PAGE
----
W3C home > Mailing lists > Public > www-html@w3.org > August 2005

Re: SizeGroup

From: Markus Jonsson <carnaby@passagen.se>
Date: Thu, 25 Aug 2005 14:45:36 +0200 (MEST)
Message-ID: <24106915.1124973936325.JavaMail.root@eni-cpps04.sth.basefarm.net>
To: <www-html@w3.org>

>Again, this is behavioural, and can be done reasonably simply using 
>JavaScript. It does not belong in XHTML or CSS.

I don't 
know what behavioral means in this context, but maybe you misunderstood 
my request. The primary idea was not that dimensions should change 
after the page has loaded, only while the document is being 
constructed. Imagine you want to make a presentationlike this, where 
the A and B should be equally wide:

1A[textTe]   | 1B[textText]  |

Paragraph with text that may span outside the boxes

| 2A[text]     | 2B[textTe]    |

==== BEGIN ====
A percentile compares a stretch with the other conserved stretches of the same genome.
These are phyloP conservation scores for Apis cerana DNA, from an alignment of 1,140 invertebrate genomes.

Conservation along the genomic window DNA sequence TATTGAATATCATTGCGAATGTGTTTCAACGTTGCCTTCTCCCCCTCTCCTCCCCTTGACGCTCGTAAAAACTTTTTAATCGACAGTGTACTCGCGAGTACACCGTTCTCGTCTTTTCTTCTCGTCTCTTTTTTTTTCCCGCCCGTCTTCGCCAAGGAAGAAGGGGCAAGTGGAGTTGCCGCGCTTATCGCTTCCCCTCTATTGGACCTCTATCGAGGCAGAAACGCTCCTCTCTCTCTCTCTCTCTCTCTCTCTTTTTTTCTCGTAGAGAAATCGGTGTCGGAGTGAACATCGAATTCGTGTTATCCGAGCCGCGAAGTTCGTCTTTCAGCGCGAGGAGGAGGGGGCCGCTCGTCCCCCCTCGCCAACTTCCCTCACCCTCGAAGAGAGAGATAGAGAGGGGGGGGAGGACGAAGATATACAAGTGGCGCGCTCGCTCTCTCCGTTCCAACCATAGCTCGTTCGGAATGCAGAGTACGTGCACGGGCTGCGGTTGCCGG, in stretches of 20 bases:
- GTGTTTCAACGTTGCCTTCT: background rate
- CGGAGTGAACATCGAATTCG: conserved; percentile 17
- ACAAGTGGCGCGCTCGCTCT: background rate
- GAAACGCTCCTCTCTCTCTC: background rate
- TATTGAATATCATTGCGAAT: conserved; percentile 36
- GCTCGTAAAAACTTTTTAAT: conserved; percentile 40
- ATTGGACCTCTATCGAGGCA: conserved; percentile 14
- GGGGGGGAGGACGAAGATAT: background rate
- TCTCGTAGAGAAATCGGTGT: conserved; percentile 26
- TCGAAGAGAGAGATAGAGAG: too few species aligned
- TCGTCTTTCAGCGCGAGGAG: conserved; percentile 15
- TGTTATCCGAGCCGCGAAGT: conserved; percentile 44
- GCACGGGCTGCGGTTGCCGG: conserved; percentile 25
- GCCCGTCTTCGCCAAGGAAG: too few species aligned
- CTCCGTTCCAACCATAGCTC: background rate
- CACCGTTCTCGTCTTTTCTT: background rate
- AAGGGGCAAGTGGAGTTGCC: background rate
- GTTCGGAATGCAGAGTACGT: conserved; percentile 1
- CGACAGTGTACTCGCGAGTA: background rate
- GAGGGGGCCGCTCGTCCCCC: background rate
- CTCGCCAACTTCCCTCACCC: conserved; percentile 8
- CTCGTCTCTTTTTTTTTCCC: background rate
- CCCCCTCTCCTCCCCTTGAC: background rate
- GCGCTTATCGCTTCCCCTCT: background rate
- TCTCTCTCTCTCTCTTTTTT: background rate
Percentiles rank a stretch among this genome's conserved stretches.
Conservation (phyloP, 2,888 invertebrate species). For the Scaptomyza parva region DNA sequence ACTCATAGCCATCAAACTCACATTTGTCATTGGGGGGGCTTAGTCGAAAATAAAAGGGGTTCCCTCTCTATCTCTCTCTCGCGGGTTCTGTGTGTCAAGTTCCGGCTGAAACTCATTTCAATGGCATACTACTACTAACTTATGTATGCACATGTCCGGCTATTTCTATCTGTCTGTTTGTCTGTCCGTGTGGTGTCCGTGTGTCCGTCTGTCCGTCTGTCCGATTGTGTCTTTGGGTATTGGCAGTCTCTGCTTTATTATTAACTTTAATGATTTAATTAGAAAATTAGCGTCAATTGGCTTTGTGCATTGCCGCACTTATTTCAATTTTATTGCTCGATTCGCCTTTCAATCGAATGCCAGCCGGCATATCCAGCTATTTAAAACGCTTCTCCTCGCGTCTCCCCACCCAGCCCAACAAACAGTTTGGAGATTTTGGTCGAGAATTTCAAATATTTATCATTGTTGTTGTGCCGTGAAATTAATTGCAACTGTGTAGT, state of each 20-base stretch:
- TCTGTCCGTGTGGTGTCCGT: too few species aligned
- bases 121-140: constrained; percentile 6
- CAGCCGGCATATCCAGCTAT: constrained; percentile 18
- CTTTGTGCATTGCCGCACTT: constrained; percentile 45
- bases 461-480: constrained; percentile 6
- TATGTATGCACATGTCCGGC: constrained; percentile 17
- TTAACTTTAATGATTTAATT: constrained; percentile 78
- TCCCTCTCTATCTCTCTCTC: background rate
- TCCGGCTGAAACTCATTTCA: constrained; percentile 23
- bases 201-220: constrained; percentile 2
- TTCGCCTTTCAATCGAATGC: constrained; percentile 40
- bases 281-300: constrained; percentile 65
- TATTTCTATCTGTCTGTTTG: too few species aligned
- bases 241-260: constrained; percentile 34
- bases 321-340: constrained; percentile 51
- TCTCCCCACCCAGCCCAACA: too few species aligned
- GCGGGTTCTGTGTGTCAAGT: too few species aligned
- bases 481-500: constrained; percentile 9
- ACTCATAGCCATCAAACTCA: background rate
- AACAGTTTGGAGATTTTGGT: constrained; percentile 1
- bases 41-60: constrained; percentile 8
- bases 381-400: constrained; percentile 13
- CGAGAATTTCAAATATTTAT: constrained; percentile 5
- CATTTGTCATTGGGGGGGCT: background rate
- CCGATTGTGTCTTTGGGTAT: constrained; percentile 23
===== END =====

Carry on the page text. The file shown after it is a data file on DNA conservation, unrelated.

Another paragraph with text that may 
span outside the boxes

| 3A[textText] 
| 3B[text]      |

Apart from that 
this is layout rahter than tabular data, it would be complicated to 
achieve with tables anyway.

It could be easy to achieve with css, if 
you were able to set absolute widths for [123]A and [123]B. But if you 
want flexibility to allow those two "columns" to be of any length 
depending on the text, it's not so easy.

However, if you assign all 
[123]A to css class 'left', and all [123]B to css class 'right', and 
then could say in css: .left { width-size-group: foo } .right { width-
size-group: bar } - they would be eqally wide based on the widest in 
their group, just like table-cells may grow as new rows are added.
Having such a function in css wouldn't necessarily imply that it should 
work also after the document has loaded.
IMHO this is not a case where 
developer should be resorted to use JavaScript.

Received on Thursday, 25 August 2005 12:45:56 UTC

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